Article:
While fruit wedges and mint leaves represent the simpler end of the spectrum, what’s been trending lately has been a move toward over-the-top garnish options.
“People seem to respond well to new and innovative ways of enjoying a classic cocktail,” says Foley. “Over-the-top garnishes can bring new elements to life in these fixtures. There is even more experimentation with crafting cocktails with new spirit categories, such as a tequila Old Fashioned versus the classic whiskey spirit. This reflects in standard cocktails as well, such as the classic Bloody Mary. We have created several signature Bloody Mary recipes for our Seagram’s Vodka that have different sets of over-the-top garnishes, each adding different types of flavor components to the drink—whether it’s heaps of meats to add more substance, maple butter to add more sweetness, or even green-based vegetable garnishes to make it more herbal.”
Traaseth views the over-the-top trend as a way for establishments to set themselves apart. He also says there are good margins to be made by charging more for these extravagant cocktails. “You can look at the margins that you can make on a cocktail by dressing it up. I have actually paid $30 for a Bloody Mary before. It was called The Tacklebox, and it had a little bit of everything on there—you had a meal in itself,” he says. “Really, the cost of it would have been more if I had appetizers and a drink.”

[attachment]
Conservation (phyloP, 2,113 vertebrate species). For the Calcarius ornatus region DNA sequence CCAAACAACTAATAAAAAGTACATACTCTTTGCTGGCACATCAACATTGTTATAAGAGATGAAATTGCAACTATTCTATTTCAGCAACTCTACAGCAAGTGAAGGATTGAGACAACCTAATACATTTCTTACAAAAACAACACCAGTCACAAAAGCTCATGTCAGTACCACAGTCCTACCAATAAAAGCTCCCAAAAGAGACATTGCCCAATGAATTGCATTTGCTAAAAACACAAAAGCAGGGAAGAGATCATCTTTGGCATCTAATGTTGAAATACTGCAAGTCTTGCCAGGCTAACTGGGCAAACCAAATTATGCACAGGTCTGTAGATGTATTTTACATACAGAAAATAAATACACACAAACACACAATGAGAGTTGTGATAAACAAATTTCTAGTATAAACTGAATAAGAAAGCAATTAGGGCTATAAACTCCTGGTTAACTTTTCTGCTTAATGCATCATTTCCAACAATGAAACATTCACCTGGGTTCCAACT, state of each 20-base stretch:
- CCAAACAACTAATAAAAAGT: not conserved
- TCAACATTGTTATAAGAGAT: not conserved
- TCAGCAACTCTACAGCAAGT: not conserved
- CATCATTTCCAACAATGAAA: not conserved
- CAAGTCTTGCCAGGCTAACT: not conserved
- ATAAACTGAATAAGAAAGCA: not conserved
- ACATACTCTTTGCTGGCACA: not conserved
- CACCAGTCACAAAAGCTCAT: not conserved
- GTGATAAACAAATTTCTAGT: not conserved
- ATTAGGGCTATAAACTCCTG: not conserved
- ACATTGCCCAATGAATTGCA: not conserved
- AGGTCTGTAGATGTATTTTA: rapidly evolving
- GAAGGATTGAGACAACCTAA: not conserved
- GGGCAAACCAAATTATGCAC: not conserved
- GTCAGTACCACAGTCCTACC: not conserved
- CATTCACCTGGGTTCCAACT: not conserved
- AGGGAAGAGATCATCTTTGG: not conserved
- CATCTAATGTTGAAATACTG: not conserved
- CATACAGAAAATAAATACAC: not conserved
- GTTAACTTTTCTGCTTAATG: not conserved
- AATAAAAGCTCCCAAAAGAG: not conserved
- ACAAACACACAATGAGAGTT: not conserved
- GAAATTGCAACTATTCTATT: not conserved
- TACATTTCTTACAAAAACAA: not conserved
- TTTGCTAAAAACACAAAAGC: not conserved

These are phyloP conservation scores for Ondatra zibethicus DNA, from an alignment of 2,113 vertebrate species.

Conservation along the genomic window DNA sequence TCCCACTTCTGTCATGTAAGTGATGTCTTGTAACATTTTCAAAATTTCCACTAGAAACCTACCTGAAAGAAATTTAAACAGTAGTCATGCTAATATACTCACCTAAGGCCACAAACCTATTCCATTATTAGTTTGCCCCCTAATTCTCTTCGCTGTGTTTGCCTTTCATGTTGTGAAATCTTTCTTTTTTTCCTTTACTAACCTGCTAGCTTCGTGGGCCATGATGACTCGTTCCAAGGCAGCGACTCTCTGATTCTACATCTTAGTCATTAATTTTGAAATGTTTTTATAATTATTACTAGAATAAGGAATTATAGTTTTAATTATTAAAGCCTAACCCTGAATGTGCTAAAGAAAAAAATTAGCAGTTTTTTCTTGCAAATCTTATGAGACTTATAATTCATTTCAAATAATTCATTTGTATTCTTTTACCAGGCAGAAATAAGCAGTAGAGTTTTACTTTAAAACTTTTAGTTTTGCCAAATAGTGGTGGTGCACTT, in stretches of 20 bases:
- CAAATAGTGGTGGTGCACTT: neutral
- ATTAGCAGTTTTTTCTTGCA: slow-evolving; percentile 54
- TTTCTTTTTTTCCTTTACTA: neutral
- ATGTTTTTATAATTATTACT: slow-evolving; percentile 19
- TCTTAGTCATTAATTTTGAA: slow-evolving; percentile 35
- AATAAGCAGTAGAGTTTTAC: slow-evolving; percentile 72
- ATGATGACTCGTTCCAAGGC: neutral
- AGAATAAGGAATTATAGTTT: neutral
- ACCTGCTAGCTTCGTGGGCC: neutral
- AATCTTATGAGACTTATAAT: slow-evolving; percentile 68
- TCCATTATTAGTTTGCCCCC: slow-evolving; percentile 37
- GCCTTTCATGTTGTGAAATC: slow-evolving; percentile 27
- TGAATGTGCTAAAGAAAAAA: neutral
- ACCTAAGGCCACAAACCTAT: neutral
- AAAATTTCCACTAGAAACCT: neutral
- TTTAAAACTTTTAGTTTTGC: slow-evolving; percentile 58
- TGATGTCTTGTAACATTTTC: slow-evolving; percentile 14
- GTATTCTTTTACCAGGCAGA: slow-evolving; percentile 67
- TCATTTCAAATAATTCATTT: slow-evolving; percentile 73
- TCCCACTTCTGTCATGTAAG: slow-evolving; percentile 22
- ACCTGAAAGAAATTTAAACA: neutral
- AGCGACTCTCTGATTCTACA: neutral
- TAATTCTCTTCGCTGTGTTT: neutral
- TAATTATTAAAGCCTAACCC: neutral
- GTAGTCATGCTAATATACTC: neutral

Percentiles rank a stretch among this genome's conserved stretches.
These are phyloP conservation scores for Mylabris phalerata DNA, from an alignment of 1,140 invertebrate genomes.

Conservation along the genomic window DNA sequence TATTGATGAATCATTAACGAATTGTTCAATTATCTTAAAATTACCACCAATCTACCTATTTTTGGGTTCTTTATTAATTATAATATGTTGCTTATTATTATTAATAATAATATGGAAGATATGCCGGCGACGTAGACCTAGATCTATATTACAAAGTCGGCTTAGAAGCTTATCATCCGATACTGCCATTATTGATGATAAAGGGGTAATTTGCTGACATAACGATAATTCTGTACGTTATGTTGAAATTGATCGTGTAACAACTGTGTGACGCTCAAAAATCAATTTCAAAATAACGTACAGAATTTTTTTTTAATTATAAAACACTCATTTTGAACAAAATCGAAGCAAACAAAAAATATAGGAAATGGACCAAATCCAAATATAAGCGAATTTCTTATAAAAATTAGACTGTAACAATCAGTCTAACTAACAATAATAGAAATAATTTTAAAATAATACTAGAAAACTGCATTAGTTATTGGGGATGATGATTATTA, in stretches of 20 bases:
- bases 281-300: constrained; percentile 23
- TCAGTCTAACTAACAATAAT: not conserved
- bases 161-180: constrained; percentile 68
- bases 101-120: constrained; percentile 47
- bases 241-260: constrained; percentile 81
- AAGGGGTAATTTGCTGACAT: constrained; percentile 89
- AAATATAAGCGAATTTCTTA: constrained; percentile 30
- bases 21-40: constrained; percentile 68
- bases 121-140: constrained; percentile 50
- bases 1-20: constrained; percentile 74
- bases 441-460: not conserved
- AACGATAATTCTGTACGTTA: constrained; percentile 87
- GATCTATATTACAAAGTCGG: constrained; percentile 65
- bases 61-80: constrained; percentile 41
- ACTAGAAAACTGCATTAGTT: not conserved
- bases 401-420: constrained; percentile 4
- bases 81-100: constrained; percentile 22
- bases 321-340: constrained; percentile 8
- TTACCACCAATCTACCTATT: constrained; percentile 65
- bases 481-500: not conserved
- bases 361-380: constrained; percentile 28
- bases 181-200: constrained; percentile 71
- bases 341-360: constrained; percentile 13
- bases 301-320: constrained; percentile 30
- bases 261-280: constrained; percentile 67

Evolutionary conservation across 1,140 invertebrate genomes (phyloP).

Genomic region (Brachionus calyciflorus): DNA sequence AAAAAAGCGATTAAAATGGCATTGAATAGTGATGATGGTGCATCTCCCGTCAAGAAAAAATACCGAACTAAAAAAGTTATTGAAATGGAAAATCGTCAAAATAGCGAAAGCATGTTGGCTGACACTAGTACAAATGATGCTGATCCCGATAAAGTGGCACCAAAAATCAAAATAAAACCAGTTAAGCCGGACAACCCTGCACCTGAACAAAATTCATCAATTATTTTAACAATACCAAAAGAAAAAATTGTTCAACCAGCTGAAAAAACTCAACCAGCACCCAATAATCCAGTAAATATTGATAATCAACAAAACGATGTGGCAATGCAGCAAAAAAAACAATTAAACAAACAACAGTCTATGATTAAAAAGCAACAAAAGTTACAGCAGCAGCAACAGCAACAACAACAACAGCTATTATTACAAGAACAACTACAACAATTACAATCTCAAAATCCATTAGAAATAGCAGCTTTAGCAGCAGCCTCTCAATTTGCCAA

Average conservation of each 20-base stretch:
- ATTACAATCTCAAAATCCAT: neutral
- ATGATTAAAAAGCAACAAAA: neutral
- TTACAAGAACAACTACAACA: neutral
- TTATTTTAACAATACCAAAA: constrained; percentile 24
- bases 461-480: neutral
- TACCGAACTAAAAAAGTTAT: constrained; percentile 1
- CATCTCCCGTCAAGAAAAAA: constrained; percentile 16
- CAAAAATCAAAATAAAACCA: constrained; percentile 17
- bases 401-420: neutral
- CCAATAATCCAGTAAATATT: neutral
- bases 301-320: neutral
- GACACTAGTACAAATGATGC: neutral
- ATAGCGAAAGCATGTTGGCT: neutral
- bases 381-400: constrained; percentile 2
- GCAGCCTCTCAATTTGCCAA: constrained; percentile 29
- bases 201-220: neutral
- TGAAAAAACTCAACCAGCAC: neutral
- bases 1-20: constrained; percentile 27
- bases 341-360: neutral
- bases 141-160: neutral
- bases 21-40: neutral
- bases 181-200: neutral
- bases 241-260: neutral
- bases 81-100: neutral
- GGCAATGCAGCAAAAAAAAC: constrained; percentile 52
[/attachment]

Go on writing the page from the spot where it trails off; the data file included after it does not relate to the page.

In fact, when it comes to choosing garnish ingredients, Traaseth says it can be beneficial to use items that are on your appetizer menu so that it offers guests the option to order a full appetizer if they like the sampling on their cocktail. He says Tater Kegs, which are jumbo stuffed tater tots available in a variety of flavors, are especially well suited to this tactic.
Traaseth says Tater Kegs work great as garnishes on a Bloody Mary. “They give you the sense of being more satisfied when you do have a Bloody Mary. Ours have the seasoning in it that really adds to the cocktail,” he says. “We have the Buffalo Chicken Tater Keg that works really good on top of a Bloody Mary. And the other one that works really well with it is our Crab Feast so you get the seafood in with it. You can put one or two of these on top of a Bloody Mary, and you can get an extra couple bucks for your cocktail.”